By M.D. Kittle
MADISON —Less than a month after being promoted, an administrator in the state Department of Justice has filed a federal lawsuit against Kaul and his top deputy.
Kaul’s flak vehemently denied the allegations and accused Tina Virgil, a 29-year DOJ employee, of filing a complaint filled with false or misleading statements, which begs the question: Why did Kaul and company put an administrator they believe knowingly lied in legal documents into a position of greater power.
Virgil filed the civil rights lawsuit last week, not long after she was tapped to lead DOJ’s Division of Criminal Investigation. The lawsuit, which seeks unspecified compensatory and punitive damages and attorneys’ fees, names Kaul and Deputy Attorney General Eric Wilson as defendants.
Virgil, who is black, alleges she was unfairly compensated and harassed because of her race and gender.
The lawsuit includes several bombshell allegations, including some salacious charges. The complaint also alleges Kaul was “deliberately indifferent” to discriminatory behavior toward Virgil, and Kaul himself engaged in discriminatory behavior.
According to the lawsuit, Wilson:
- Removed a nine-year female employee from Virgil’s supervisory chain of command based on a rumor that Virgil had a relationship with the female employee, which was absolutely false, but upon being made aware of the rumor about white employees engaged in inappropriate sexual relations with subordinates, Wilson took no such action.
- Suggested Virgil and her family supported Chicago Mayor Lightfoot because of Lightfoot’s “alternative lifestyle.” Lightfoot is an openly gay, black woman.
- Made derogatory statements to Virgil, such as, “you are just full of drama,” a common stereotype about women, when she did not agree with a position he had taken on a matter and made no such comments about white or male employees.
- Suggested that Virgil had never ridden in a luxury car such as the one he owned, implying that African-Americans would not have such cars.
Virgil, 57, previously filed a complaint with the U.S. Equal Employment Opportunity Commission, alleging a host of civil rights violations. Kaul has denied the allegations and his office has repeatedly pointed to an outside review of the agency conducted by University of Wisconsin System attorneys. The findings note some issues at the DOJ but that Kaul and Wilson did not create a hostile work environment.
Virgil begs to differ. When she served as administrator of the Division of Law Enforcement Services in Kaul’s DOJ, Virgil was paid less than the previous white male administrator, despite her extensive qualifications and experience, according to the lawsuit.
“At the time of her appointment, Virgil’s salary was less than all other DOJ division administrators, all of whom were white,” alleges the complaint, which blames Kaul for the pay differential. “Virgil also had more years of experience working at the DOJ than any other then-current division administrator, all of whom were white and was also paid less than some deputy administrators and executive directors who are white and serve in positions of a lower rank than Virgil. “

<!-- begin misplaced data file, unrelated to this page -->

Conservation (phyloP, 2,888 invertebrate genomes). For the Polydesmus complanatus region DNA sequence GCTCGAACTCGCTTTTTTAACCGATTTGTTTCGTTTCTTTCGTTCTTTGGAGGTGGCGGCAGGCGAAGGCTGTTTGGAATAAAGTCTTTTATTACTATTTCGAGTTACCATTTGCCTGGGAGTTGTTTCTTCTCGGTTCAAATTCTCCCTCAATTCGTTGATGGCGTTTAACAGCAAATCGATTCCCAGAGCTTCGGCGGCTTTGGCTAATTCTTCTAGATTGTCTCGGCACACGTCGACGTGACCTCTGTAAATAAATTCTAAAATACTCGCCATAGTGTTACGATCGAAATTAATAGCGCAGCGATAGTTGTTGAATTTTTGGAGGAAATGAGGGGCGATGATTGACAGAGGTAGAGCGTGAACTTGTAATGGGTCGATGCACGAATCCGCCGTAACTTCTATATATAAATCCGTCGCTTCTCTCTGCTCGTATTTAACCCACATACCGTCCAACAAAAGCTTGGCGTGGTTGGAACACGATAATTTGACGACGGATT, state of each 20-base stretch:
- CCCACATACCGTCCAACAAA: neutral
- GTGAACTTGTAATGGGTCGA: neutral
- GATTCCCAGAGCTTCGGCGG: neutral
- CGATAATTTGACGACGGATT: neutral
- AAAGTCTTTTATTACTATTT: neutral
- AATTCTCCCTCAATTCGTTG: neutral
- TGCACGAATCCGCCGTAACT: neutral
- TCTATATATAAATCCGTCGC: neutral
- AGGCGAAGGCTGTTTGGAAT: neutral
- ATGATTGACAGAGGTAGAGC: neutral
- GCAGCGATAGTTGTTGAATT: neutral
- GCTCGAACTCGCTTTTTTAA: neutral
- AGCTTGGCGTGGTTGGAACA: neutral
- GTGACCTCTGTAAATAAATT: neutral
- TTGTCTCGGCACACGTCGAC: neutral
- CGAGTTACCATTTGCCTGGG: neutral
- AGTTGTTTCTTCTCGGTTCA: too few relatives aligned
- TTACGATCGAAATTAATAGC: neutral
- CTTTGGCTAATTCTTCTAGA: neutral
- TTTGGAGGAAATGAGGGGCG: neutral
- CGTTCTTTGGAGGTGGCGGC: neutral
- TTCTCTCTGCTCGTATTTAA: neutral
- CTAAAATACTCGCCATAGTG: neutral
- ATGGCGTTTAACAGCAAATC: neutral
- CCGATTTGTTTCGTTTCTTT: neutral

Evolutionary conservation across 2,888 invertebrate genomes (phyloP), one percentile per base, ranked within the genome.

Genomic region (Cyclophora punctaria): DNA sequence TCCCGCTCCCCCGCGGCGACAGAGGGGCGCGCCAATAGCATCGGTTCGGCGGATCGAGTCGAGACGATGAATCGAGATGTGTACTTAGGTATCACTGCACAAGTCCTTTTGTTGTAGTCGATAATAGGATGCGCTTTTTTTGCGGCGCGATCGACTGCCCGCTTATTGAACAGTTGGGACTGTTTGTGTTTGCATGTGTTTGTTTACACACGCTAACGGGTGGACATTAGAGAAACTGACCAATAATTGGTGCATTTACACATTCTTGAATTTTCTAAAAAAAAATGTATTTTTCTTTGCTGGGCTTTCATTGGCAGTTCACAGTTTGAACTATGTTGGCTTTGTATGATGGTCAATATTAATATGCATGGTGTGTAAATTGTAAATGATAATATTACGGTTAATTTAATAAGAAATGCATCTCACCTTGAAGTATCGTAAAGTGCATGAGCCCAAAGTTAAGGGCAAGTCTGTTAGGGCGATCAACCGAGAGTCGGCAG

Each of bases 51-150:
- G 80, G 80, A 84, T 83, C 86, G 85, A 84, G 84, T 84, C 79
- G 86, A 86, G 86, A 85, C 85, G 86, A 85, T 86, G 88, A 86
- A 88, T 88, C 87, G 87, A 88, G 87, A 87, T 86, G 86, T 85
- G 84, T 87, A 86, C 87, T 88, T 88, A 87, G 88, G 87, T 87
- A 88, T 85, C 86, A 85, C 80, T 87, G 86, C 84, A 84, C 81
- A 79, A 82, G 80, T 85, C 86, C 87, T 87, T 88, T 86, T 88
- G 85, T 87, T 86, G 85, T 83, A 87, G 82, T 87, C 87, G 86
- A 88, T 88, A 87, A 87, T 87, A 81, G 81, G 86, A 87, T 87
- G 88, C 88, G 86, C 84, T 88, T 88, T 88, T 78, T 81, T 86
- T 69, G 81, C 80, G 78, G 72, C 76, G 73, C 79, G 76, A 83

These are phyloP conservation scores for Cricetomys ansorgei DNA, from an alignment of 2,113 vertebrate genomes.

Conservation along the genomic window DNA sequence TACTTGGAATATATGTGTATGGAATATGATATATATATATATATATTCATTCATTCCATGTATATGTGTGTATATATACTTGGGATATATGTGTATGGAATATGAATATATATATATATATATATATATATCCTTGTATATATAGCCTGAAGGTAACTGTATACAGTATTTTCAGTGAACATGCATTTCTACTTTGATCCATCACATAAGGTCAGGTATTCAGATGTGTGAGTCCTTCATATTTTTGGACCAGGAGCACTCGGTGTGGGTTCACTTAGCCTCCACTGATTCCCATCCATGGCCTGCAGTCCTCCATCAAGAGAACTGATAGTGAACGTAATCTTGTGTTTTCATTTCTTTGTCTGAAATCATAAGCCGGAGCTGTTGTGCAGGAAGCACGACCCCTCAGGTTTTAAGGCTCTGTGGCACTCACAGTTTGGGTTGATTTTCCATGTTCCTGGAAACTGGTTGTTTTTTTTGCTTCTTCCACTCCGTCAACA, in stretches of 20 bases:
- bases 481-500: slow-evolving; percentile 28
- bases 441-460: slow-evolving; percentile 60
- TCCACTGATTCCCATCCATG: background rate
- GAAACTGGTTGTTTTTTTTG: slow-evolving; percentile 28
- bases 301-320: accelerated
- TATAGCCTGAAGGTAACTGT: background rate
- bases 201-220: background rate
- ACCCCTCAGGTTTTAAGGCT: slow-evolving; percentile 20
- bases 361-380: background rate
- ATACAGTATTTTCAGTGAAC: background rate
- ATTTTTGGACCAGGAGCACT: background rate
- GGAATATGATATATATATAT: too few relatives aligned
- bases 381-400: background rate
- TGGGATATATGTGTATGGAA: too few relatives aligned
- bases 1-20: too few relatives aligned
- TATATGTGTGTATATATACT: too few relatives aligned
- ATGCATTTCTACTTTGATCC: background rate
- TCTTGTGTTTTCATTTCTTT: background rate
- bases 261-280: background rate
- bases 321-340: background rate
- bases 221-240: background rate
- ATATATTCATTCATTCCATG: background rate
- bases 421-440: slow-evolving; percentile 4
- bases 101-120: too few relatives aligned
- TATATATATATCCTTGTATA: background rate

The lawsuit claims Virgil was harassed by Brian O’Keefe, who at the time served as administrator of the Division of Criminal Investigation, and harassed and berated by Wilson. She claims O’Keefe secretly recorded Virgil’s telephone calls in violation of DOJ rules and filed an internal complaint against Virgil, “purportedly on behalf of another employee, based on O’Keefe’s secretly recorded conversations.”
“Kaul and Wilson were aware of O’Keefe’s harassment of Virgil, were in a position to stop the harassment, but instead supported the harassment by acting with deliberate indifference to it,” the lawsuit alleges.
A spokeswoman for Kaul told the Milwaukee Journal Sentinel the agency denies the allegations in the lawsuit.
“Disappointingly, the new complaint contains a number of false or misleading statements. DOJ denies the claims in the complaint,” the agency official said.
Just last month, Kaul was singing Virgil’s praises in announcing her appointment as administrator of the Division of Criminal Investigation.
“Administrator Virgil will be bringing 29 years of experience at the Wisconsin Department of Justice, including extensive criminal investigative experience, to her work as Administrator of DOJ’s Division of Criminal Investigation,” Kaul stated in a press release. “I look forward to seeing all that DCI will accomplish under Administrator Virgil’s leadership.” The release goes on to list Virgil’s extensive resume inside and outside the DOJ.
Virgil’s attorney, Madison labor lawyer Lester Pines told Empower Wisconsin his client’s appointment “was wholly unrelated to any claim that she has made against the DOJ or any officer in the DOJ.” He said Virgil was selected by an interview panel as “the best person for the job.”
Kaul did make the final hiring decision, however.
“Her appointment was in no way consideration for the settlement of any of her claims. It was never discussed by me, by any of my partners or associates, or by Ms. Virgil or anyone on her behalf with any individual from the Wisconsin Department of Justice (“DOJ”) or representing it,” Pines said.